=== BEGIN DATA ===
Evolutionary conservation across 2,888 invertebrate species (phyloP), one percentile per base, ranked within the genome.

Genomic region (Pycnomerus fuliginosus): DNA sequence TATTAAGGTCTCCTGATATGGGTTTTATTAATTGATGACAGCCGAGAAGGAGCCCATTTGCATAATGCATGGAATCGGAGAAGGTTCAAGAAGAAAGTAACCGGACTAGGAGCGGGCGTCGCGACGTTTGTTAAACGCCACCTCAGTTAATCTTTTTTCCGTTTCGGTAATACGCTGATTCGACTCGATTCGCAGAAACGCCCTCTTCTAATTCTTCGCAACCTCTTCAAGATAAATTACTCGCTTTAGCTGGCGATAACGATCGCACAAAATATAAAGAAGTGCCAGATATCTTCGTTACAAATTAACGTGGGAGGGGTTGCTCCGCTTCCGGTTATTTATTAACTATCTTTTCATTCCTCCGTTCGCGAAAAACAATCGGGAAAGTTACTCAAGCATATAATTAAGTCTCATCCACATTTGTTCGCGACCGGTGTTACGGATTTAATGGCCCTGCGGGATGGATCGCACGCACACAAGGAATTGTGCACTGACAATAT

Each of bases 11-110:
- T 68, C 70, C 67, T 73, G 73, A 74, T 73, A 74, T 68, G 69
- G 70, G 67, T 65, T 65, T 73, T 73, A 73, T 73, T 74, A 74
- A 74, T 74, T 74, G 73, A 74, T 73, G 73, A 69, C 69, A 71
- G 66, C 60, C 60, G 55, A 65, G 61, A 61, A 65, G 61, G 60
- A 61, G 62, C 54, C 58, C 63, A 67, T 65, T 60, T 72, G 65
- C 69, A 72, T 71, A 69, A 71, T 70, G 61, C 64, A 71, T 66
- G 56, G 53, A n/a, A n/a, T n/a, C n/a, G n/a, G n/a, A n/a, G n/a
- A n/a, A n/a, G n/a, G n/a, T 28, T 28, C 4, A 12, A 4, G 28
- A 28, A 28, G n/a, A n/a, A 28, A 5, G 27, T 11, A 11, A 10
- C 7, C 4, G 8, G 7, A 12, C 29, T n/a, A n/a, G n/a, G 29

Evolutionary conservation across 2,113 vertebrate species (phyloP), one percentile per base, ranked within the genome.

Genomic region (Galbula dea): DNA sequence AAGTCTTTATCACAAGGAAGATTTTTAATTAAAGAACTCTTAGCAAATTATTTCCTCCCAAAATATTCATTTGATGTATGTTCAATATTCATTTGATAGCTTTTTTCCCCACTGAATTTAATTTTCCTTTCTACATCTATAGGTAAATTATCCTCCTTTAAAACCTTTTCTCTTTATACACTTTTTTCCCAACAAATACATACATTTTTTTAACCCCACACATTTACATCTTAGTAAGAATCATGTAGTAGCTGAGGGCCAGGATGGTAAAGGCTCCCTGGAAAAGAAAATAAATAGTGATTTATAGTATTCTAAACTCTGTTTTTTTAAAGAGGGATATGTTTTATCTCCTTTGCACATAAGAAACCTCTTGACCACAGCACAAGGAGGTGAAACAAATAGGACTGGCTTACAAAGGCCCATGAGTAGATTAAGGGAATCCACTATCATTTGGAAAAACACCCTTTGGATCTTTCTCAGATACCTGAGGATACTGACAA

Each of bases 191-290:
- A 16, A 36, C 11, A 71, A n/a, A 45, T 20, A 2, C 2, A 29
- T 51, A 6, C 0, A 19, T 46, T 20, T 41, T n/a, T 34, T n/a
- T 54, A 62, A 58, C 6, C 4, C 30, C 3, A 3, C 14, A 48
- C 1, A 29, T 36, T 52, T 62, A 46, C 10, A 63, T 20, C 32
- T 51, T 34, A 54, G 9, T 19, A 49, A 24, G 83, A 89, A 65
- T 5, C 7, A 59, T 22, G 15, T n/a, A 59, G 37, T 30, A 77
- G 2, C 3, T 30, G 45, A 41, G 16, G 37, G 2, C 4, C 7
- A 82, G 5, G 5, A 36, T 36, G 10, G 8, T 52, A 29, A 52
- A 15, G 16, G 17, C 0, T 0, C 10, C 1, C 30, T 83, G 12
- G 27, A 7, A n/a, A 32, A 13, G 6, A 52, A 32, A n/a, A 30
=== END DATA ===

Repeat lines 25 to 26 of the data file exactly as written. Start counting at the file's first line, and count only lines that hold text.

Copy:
- A 15, G 16, G 17, C 0, T 0, C 10, C 1, C 30, T 83, G 12
- G 27, A 7, A n/a, A 32, A 13, G 6, A 52, A 32, A n/a, A 30